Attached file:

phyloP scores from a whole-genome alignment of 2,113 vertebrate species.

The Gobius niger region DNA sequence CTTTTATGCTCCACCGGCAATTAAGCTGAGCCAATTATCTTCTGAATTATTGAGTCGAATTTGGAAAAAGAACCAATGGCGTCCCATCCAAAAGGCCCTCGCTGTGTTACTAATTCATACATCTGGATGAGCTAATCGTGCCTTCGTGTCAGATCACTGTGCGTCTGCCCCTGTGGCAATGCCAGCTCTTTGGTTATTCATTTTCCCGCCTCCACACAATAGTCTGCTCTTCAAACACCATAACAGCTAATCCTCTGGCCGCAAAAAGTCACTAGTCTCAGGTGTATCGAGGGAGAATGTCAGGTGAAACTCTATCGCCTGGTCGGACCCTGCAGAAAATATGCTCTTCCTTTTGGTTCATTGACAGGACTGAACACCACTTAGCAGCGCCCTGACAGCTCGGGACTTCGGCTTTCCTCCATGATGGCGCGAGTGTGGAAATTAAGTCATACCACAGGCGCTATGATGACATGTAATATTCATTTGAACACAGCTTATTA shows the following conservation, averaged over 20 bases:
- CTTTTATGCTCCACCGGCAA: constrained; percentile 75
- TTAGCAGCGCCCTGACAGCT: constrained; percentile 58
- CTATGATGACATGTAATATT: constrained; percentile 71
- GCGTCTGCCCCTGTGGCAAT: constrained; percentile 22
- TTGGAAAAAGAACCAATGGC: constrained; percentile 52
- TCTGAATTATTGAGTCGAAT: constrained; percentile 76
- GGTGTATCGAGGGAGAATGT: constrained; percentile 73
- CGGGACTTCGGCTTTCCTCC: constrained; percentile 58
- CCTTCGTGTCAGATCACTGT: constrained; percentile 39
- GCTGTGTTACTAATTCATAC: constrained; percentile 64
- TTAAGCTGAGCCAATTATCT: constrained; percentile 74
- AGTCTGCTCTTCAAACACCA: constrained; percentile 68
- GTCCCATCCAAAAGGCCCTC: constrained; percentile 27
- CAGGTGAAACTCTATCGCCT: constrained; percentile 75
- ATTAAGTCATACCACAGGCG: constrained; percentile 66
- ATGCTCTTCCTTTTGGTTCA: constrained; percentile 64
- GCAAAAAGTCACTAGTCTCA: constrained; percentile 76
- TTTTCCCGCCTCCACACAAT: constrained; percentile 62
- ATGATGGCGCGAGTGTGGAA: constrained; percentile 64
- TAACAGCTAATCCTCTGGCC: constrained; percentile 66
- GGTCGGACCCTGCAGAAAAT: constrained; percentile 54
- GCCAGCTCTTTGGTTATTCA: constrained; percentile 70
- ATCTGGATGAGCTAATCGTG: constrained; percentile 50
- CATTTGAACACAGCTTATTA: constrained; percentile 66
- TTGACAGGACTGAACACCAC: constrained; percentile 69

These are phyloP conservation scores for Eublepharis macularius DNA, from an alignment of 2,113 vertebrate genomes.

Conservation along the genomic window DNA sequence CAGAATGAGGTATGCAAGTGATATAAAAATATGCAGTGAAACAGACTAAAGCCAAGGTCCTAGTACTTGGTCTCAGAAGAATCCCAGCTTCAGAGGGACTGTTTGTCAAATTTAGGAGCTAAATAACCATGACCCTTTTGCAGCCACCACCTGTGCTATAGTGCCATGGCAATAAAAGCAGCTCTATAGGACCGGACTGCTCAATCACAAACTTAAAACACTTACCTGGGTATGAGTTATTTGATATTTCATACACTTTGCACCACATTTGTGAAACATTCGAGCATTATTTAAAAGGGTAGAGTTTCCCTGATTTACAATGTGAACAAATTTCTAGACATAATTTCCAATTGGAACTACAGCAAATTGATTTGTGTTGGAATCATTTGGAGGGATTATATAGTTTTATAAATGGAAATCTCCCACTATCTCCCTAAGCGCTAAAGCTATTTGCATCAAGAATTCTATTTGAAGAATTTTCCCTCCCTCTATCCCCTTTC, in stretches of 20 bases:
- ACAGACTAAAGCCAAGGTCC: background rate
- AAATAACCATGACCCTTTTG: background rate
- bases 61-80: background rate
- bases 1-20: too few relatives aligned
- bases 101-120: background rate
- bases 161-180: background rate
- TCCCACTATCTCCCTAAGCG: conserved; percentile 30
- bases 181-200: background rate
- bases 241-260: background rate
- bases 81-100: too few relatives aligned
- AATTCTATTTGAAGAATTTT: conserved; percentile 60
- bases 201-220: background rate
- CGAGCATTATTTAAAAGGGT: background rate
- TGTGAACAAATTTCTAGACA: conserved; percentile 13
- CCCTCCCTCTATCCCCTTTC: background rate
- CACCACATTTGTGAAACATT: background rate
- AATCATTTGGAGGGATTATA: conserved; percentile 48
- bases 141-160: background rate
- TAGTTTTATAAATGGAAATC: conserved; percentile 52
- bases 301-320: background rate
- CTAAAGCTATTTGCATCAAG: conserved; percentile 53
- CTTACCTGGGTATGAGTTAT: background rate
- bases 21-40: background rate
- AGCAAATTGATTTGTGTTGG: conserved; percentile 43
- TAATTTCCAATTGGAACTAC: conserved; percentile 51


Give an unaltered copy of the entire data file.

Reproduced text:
phyloP scores from a whole-genome alignment of 2,113 vertebrate species.

The Gobius niger region DNA sequence CTTTTATGCTCCACCGGCAATTAAGCTGAGCCAATTATCTTCTGAATTATTGAGTCGAATTTGGAAAAAGAACCAATGGCGTCCCATCCAAAAGGCCCTCGCTGTGTTACTAATTCATACATCTGGATGAGCTAATCGTGCCTTCGTGTCAGATCACTGTGCGTCTGCCCCTGTGGCAATGCCAGCTCTTTGGTTATTCATTTTCCCGCCTCCACACAATAGTCTGCTCTTCAAACACCATAACAGCTAATCCTCTGGCCGCAAAAAGTCACTAGTCTCAGGTGTATCGAGGGAGAATGTCAGGTGAAACTCTATCGCCTGGTCGGACCCTGCAGAAAATATGCTCTTCCTTTTGGTTCATTGACAGGACTGAACACCACTTAGCAGCGCCCTGACAGCTCGGGACTTCGGCTTTCCTCCATGATGGCGCGAGTGTGGAAATTAAGTCATACCACAGGCGCTATGATGACATGTAATATTCATTTGAACACAGCTTATTA shows the following conservation, averaged over 20 bases:
- CTTTTATGCTCCACCGGCAA: constrained; percentile 75
- TTAGCAGCGCCCTGACAGCT: constrained; percentile 58
- CTATGATGACATGTAATATT: constrained; percentile 71
- GCGTCTGCCCCTGTGGCAAT: constrained; percentile 22
- TTGGAAAAAGAACCAATGGC: constrained; percentile 52
- TCTGAATTATTGAGTCGAAT: constrained; percentile 76
- GGTGTATCGAGGGAGAATGT: constrained; percentile 73
- CGGGACTTCGGCTTTCCTCC: constrained; percentile 58
- CCTTCGTGTCAGATCACTGT: constrained; percentile 39
- GCTGTGTTACTAATTCATAC: constrained; percentile 64
- TTAAGCTGAGCCAATTATCT: constrained; percentile 74
- AGTCTGCTCTTCAAACACCA: constrained; percentile 68
- GTCCCATCCAAAAGGCCCTC: constrained; percentile 27
- CAGGTGAAACTCTATCGCCT: constrained; percentile 75
- ATTAAGTCATACCACAGGCG: constrained; percentile 66
- ATGCTCTTCCTTTTGGTTCA: constrained; percentile 64
- GCAAAAAGTCACTAGTCTCA: constrained; percentile 76
- TTTTCCCGCCTCCACACAAT: constrained; percentile 62
- ATGATGGCGCGAGTGTGGAA: constrained; percentile 64
- TAACAGCTAATCCTCTGGCC: constrained; percentile 66
- GGTCGGACCCTGCAGAAAAT: constrained; percentile 54
- GCCAGCTCTTTGGTTATTCA: constrained; percentile 70
- ATCTGGATGAGCTAATCGTG: constrained; percentile 50
- CATTTGAACACAGCTTATTA: constrained; percentile 66
- TTGACAGGACTGAACACCAC: constrained; percentile 69

These are phyloP conservation scores for Eublepharis macularius DNA, from an alignment of 2,113 vertebrate genomes.

Conservation along the genomic window DNA sequence CAGAATGAGGTATGCAAGTGATATAAAAATATGCAGTGAAACAGACTAAAGCCAAGGTCCTAGTACTTGGTCTCAGAAGAATCCCAGCTTCAGAGGGACTGTTTGTCAAATTTAGGAGCTAAATAACCATGACCCTTTTGCAGCCACCACCTGTGCTATAGTGCCATGGCAATAAAAGCAGCTCTATAGGACCGGACTGCTCAATCACAAACTTAAAACACTTACCTGGGTATGAGTTATTTGATATTTCATACACTTTGCACCACATTTGTGAAACATTCGAGCATTATTTAAAAGGGTAGAGTTTCCCTGATTTACAATGTGAACAAATTTCTAGACATAATTTCCAATTGGAACTACAGCAAATTGATTTGTGTTGGAATCATTTGGAGGGATTATATAGTTTTATAAATGGAAATCTCCCACTATCTCCCTAAGCGCTAAAGCTATTTGCATCAAGAATTCTATTTGAAGAATTTTCCCTCCCTCTATCCCCTTTC, in stretches of 20 bases:
- ACAGACTAAAGCCAAGGTCC: background rate
- AAATAACCATGACCCTTTTG: background rate
- bases 61-80: background rate
- bases 1-20: too few relatives aligned
- bases 101-120: background rate
- bases 161-180: background rate
- TCCCACTATCTCCCTAAGCG: conserved; percentile 30
- bases 181-200: background rate
- bases 241-260: background rate
- bases 81-100: too few relatives aligned
- AATTCTATTTGAAGAATTTT: conserved; percentile 60
- bases 201-220: background rate
- CGAGCATTATTTAAAAGGGT: background rate
- TGTGAACAAATTTCTAGACA: conserved; percentile 13
- CCCTCCCTCTATCCCCTTTC: background rate
- CACCACATTTGTGAAACATT: background rate
- AATCATTTGGAGGGATTATA: conserved; percentile 48
- bases 141-160: background rate
- TAGTTTTATAAATGGAAATC: conserved; percentile 52
- bases 301-320: background rate
- CTAAAGCTATTTGCATCAAG: conserved; percentile 53
- CTTACCTGGGTATGAGTTAT: background rate
- bases 21-40: background rate
- AGCAAATTGATTTGTGTTGG: conserved; percentile 43
- TAATTTCCAATTGGAACTAC: conserved; percentile 51